Sunday, January 29, 2023


Laurel Hill Cemetery, Philadelphia

Look closely at the hand above, see how it is pulling on the bed covers? It appears to have a death grip on the sheets. This is a fairly common sculptural element in cemetery art. It’s impact was rather lost on me until I made this photograph. Well, not exactly when I MADE it, more so when I reviewed the images on my phone the next day. Why? Mainly because it reminded me of a Cemetery Traveler blog I had written some years ago. 

As I described in my June 17, 2020 post, “Johnny Thunders Dead in New Orleans,” (link below) I described how the guitarist formerly of the New York Dolls had a death grip on his bed covers when the hotel caretaker found his lifeless body. This was at the St. Peter Guest House – a rooming house - in New Orleans, in 1991. Thunders’ death grip may have looked just like what you see carved in this statue.

So, what exactly is a “death grip?”

 “Death grip: A cadaveric spasm described as an instantaneous tightening of the hand or other body part at the time of death, the mechanism of which is unexplained.”

Woodlands Cemetery, Philadelphia

At some point back in 1999, I spent a couple days photographing New Orleans cemeteries. As I described in the blog post mentioned above, I also visited the St. Peter Guest House, being a New York Dolls fan. Johnny Thunders died here. The Dolls were a flamboyant glam rock punk band that came into being in 1973, the mechanism of their popularity being also largely unexplained. Back then, you would rarely admit in public that you listened to glam or punk. Now, of course, their music is almost considered “classic rock.” I doubt the Dolls would have expected that their music would be listened to FIFTY years later!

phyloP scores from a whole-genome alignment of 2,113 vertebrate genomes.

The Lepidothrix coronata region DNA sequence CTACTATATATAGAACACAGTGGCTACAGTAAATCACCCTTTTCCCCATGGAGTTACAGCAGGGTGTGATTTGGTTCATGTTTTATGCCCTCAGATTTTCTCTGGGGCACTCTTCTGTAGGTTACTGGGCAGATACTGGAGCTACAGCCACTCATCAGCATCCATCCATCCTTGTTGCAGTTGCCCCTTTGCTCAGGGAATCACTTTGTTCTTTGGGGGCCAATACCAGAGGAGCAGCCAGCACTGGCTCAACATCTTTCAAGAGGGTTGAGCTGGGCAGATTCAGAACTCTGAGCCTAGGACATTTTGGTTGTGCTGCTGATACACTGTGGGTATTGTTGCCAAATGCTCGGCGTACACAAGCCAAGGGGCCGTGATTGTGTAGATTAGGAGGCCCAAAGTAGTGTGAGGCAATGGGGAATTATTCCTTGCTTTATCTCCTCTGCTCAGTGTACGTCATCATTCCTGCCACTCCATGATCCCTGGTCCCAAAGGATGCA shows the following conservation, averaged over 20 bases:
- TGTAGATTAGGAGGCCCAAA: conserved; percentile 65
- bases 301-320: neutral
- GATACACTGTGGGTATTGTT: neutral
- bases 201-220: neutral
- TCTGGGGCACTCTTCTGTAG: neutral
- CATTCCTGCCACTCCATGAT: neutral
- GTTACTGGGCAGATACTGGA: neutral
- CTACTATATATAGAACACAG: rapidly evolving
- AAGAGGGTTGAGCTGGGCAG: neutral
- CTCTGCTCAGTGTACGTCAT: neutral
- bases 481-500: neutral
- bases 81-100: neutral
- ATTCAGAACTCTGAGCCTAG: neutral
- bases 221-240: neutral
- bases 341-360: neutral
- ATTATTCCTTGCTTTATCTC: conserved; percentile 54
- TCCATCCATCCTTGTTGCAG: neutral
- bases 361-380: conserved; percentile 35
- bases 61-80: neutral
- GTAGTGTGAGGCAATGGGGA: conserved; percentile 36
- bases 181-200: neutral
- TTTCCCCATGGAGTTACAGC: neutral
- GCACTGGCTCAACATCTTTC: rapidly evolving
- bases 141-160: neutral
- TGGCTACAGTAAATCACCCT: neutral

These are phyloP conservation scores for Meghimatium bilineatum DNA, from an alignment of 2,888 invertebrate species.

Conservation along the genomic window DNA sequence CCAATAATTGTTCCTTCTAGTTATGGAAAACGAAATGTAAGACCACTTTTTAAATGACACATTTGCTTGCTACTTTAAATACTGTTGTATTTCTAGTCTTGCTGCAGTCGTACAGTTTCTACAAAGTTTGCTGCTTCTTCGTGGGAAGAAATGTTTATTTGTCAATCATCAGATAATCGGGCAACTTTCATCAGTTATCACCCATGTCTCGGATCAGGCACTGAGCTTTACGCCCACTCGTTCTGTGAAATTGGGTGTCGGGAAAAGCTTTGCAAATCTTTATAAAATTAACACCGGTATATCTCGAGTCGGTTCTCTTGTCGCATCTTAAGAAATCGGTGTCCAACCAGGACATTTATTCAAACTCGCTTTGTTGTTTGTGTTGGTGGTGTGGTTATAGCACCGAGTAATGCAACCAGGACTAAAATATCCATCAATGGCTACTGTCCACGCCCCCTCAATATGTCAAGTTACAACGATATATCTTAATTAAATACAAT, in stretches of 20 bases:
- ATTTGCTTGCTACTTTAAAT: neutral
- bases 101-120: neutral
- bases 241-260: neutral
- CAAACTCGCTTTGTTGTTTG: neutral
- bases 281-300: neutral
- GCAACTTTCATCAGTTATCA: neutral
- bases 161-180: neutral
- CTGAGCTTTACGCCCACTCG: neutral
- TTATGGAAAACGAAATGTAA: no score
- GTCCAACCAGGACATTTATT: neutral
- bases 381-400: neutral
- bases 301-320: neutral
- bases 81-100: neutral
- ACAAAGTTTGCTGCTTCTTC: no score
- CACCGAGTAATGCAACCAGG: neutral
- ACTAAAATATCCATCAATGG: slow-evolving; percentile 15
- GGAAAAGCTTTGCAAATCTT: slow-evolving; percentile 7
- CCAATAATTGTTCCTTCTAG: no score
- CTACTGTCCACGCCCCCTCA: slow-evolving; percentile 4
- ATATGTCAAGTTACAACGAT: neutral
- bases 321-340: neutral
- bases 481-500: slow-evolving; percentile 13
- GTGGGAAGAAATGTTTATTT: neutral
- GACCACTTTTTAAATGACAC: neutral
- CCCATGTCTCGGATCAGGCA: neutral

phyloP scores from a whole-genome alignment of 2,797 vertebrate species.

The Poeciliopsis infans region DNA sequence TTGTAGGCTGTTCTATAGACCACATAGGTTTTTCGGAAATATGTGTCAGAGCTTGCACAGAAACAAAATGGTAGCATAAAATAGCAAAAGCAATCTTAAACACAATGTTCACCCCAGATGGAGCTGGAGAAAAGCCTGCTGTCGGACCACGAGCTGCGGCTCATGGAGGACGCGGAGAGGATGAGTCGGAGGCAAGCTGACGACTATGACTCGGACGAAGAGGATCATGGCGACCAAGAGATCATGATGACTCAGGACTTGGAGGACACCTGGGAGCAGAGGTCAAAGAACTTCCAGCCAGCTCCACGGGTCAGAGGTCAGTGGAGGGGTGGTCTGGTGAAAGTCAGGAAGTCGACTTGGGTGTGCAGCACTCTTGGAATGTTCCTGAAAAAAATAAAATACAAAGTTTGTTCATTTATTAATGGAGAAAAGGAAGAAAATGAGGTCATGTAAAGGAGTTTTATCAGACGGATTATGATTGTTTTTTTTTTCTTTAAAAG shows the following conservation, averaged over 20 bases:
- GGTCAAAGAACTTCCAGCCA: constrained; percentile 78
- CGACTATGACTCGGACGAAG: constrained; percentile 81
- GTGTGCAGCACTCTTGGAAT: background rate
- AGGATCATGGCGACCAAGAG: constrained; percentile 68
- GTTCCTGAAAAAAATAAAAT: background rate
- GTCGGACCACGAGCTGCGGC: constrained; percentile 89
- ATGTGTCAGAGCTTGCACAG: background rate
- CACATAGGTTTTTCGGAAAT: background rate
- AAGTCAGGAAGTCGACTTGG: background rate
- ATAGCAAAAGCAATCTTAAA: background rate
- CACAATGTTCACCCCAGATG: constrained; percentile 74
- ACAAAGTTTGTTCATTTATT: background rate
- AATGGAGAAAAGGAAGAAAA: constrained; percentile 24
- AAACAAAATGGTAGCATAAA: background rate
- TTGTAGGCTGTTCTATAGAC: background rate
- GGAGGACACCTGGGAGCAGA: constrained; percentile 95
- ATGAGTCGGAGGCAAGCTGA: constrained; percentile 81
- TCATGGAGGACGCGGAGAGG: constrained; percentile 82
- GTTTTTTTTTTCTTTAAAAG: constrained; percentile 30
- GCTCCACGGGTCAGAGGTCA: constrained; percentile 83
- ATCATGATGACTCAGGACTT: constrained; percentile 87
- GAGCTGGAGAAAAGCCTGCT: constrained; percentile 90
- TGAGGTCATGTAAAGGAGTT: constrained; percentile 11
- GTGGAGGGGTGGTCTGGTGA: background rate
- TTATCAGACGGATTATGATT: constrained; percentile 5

By the same token, I certainly did not expect to be talking to the man who found Johnny’s body when I visited the St. Peter Guest House. As I have previously written, “Royce found Johnny on the floor next to his bed with the bedsheets crunched in a deathgrip by his stiff hands.” I invite you to read my account of this adventure here.

It is odd how things you see, smell, hear, and taste can remind you of a past experience. Often, the memory jumps to the forefront of our consciousness without warning. This is actually a good description of the New York Dolls themselves. In 1973, they jumped to the forefront of the music world’s consciousness without warning. 

In the same way as the death grip adds a stark, mortal detail to the serene form of these statues, we can be reminded of how Johnny Thunders and the Dolls added a stark, mortal detail to music’s serene form in 1973. The Dolls were scraping, clutching their way toward stardom, in the midst of the serene popular music hits of 1973. Take a look at the list below to see what they were up against. We always need someone to continually claw at the sheets of complacency.

Top Songs of 1973  (

1 Tie a Yellow Ribbon Round the Ole Oak Tree - Tony Orlando & Dawn

2 Bad, Bad Leroy Brown - Jim Croce

3 Killing Me Softly with His Song - Roberta Flack

4 Let’s Get It On - Marvin Gaye

5 My Love - Paul McCartney & Wings

6 Why Me - Kris Kristofferson

7 Crocodile Rock - Elton John

8 Will It Go Round in Circles - Billy Preston

9 You’re So Vain - Carly Simon

10 Touch Me in the Morning - Diana Ross